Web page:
However, standby generators don’t emit as much smoke compared to portable generators. To avoid an accumulation of scents within your home, they are also maintained outside. Finally, they don’t require you to add fuel because they are already connected to your existing fuel supply, such as your natural gas line.
The ability to keep the lights on and avoid mishaps in the dark makes having a standby generator for your home’s backup power far safer than going without.
Portable generators require a lot of effort to set up and store when not in use. It might be beneficial to take them out of storage, fill them with fuel, and connect them to the gadgets you want to power.
Standby generators let you skip all of those steps because you can use them immediately with a push of a button (or without doing anything if the generator is automatic).
Backup generators are always connected to your home. Therefore, when you need them, you won’t have to set them up and take them down. Instead, you can designate the resources you need to continue using while installing, and the generator will power those things on its own when the power goes out.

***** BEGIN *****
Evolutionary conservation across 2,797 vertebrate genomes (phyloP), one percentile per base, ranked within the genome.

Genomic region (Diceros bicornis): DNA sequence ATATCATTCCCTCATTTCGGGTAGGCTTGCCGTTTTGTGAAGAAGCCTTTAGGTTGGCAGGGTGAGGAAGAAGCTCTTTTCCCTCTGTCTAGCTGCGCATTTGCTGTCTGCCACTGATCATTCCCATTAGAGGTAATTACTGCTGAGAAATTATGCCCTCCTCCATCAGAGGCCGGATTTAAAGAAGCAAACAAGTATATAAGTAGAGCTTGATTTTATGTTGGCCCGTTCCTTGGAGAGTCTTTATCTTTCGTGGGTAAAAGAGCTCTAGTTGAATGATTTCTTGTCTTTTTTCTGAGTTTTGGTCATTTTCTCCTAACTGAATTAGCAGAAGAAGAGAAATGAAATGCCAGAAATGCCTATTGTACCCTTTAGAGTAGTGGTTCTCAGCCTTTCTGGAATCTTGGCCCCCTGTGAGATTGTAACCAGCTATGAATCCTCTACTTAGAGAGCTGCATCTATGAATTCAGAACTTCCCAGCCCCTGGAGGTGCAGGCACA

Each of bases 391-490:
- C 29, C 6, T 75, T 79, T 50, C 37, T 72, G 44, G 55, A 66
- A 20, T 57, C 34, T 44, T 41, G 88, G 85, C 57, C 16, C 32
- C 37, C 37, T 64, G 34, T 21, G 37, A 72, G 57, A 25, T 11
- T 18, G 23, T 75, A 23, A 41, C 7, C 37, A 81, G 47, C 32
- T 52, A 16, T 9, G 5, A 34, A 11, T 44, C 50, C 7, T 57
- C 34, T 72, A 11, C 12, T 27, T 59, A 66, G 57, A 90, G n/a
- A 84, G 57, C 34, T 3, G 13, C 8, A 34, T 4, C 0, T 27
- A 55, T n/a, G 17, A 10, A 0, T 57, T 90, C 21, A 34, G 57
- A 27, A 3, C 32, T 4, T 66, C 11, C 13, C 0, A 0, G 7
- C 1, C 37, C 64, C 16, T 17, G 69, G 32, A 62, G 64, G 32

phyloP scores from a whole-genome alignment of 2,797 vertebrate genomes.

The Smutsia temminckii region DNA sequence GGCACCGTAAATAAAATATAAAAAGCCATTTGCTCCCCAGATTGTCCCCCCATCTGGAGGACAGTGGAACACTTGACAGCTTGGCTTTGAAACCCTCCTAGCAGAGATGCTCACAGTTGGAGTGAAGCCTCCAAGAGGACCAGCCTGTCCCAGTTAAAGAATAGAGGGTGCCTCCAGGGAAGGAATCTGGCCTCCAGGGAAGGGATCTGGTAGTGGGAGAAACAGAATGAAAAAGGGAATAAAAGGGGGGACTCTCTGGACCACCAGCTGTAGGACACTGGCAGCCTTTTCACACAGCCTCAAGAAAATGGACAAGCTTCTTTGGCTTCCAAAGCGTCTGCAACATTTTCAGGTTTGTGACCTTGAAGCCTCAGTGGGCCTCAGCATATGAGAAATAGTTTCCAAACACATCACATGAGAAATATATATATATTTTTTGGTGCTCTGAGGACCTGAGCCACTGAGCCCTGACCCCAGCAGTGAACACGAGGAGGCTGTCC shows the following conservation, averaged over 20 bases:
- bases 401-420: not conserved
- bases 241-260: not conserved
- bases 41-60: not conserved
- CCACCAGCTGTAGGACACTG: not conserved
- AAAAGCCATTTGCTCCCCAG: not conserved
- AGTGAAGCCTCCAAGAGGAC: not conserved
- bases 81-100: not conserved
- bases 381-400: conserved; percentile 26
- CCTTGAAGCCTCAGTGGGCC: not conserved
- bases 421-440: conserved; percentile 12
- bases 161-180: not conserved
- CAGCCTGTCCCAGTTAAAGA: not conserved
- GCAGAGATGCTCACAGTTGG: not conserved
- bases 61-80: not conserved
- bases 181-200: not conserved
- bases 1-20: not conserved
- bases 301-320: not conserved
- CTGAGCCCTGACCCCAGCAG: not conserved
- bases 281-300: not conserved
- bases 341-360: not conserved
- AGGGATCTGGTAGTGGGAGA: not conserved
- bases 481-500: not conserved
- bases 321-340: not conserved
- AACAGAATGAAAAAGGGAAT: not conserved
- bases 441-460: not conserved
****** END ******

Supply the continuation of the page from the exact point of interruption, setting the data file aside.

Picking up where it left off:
If you don’t have to manually fuel and turn on a fully equipped generator that can turn on by itself, you are safer.
Homes and goods are exposed to the elements when people go without a generator during a power outage. So, their HVAC systems, refrigerators, and freezers stop, along with everything else that needs electricity to work.
Your refrigerators and freezers eventually stop keeping food cold. Your home will lose its comfortable temperature if your heating or cooling system leaks outside. In addition, the dry environment may harm appliances.
In addition, if you have a power outage in the winter and your pipes freeze, you can have serious plumbing problems. Most portable generators can’t power the HVAC system for days because they can only run a few essential appliances and devices.
A standby generator can eventually pay for itself because these problems and more can cost you thousands of dollars.
As much of your house as you need can be powered by a whole-home standby generator for however long it is necessary. Then, you won’t need to recharge it continually, and you won’t have to be concerned about going over its power limit. Your standby generator will use the same fuel source as your home, like natural gas, to ensure it never runs out of electricity to power your home.
You can decide how much of your house your generator will power when you install it. For example, you could use it to power your whole house as usual or just a few lights and your refrigerator.
The incredible standby generator nearly seems like you never lost power.
As an alternative, manufacturers provide prewired, prepackaged systems with comprehensive installation manuals. You may do the site preparatory work and hire a contractor to connect the fuel and electrical panels, or you could do the installation yourself.
However, manufacturers advise using a certified electrician or an authorized dealer for safety reasons and to assure compliance with all local, state, and federal electrical codes.